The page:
Apnea Foundation

Welcome to the Apnea Foundation, where we are dedicated to advancing sleep apnea research and promoting better sleep for all. As a leading charity organization, we are committed to supporting groundbreaking studies, raising awareness, and providing resources for those affected by sleep apnea and their loved ones. Sleep apnea is a prevalent and often underdiagnosed sleep disorder that affects millions of people worldwide. We believe that everyone deserves a restful night's sleep, and our mission is to fund cutting-edge research to quantify the societal impact of sleep apnea and discover innovative treatments. Together, we can make a lasting impact on the lives of those suffering from sleep apnea. Explore our website to learn more about sleep apnea, current research initiatives, how to get involved, and the many ways you can support our mission. Thank you for joining us in the fight against sleep apnea and for helping us make a difference, one breath at a time. Email us at info@apneafoundation.com

Sleep Apnea in Prisons: An Overlooked Epidemic and its Impact on Crime and Society


Sleep apnea, a sleep disorder characterized by irregular breathing patterns and disrupted sleep, has become a growing public health concern worldwide. Despite the increasing awareness of this condition, there remains a significant gap in research and understanding of sleep apnea amongst prison populations. As the number of incarcerated individuals continues to rise, it is crucial to address this oversight and examine the far-reaching consequences sleep apnea can have on crime, recidivism, and society as a whole.

Consequences of Sleep Apnea on Crime and Recidivism

Sleep apnea has been linked to several cognitive and behavioral issues that can significantly impact the likelihood of criminal activity and recidivism. Some of the key consequences include:

  1. Impaired cognitive function: Disrupted sleep due to sleep apnea can lead to cognitive impairments, such as memory problems, difficulty concentrating, and poor decision-making. These issues may contribute to an increased risk of engaging in criminal behavior.
  2. Emotional dysregulation: Sleep apnea can cause mood swings, irritability, and emotional instability, which may lead to aggression or other forms of criminal behavior.
  3. Increased risk of accidents: Sleep apnea can result in daytime drowsiness and reduced alertness, increasing the likelihood of accidents and involvement in crime due to negligence or impaired judgment.
  4. Recidivism: Inadequate treatment and management of sleep apnea in prisons can contribute to high recidivism rates, as affected individuals struggle to reintegrate into society and maintain stable employment, housing, and relationships.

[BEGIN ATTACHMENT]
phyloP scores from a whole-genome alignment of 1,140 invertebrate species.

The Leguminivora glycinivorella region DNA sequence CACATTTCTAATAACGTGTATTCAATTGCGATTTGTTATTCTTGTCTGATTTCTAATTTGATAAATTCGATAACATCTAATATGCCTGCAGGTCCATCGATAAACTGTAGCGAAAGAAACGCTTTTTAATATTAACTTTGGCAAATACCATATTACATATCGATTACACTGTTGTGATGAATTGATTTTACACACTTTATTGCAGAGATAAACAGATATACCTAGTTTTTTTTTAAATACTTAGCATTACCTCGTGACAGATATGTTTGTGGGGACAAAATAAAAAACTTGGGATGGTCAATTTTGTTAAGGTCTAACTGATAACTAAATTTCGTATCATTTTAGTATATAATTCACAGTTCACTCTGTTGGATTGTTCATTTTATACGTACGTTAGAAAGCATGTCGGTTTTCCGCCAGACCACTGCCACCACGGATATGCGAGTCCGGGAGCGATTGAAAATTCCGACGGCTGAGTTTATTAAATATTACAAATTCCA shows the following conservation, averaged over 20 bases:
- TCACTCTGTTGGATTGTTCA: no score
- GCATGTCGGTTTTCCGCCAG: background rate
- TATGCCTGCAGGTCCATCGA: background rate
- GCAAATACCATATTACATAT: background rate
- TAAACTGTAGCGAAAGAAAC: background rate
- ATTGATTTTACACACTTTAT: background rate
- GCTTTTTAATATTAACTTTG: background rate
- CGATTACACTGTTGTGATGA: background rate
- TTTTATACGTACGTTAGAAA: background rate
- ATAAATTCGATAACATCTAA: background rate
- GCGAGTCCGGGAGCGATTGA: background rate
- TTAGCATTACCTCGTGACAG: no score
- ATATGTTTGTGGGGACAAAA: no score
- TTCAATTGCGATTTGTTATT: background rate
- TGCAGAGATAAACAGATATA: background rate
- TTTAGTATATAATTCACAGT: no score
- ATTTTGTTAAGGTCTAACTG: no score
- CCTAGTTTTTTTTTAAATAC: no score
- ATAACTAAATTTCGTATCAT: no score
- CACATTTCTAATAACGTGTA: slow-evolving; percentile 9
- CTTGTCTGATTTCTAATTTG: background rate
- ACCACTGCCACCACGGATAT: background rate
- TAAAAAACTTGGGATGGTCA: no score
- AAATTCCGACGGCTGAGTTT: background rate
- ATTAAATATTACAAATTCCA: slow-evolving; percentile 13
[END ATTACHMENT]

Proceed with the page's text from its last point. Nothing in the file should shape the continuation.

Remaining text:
Societal Impact of Sleep Apnea in Prisons

The consequences of sleep apnea in prisons are not limited to the incarcerated individuals themselves but also extend to broader society. Some of the key societal impacts include:

  1. Financial burden: The high rates of recidivism among individuals with untreated sleep apnea place a significant financial strain on the criminal justice system and taxpayers.
  2. Public health: Untreated sleep apnea can lead to numerous health complications, such as hypertension, heart disease, and stroke, which can place additional burdens on healthcare systems and resources.
  3. Family and community disruption: High rates of recidivism and the inability of those with untreated sleep apnea to reintegrate into society can cause disruptions to families and communities, perpetuating cycles of crime and poverty.

The Prevalence of Sleep Apnea in Prisons

There has been no research conducted that questions if this disorded is significantly more common among incarcerated individuals than in the general population. Inmates likely have a significantly higher incidence of the disorder as opposed to 4-6% in the general adult population. Various factors contribute to this increased prevalence, including:

  1. High rates of obesity: Obesity is a known risk factor for sleep apnea, and incarcerated individuals often experience significant weight gain due to limited physical activity and poor diet options in prison.
  2. Substance abuse: Substance abuse, particularly alcohol and drug dependence, is more common among prison populations and can exacerbate sleep apnea symptoms.
  3. Stress and mental health issues: Prisons are high-stress environments, and incarcerated individuals often have higher rates of mental health disorders, which can negatively impact sleep quality and contribute to sleep apnea.


Sleep apnea in prisons is a severely under-researched and overlooked issue with far-reaching consequences for crime, recidivism, and society as a whole. Addressing this public health crisis requires increased funding for research and innovative solutions to provide effective treatment and support for incarcerated individuals with sleep apnea. Doing so will not only improve the well-being of those directly affected but also contribute to a safer, healthier, and more equitable society.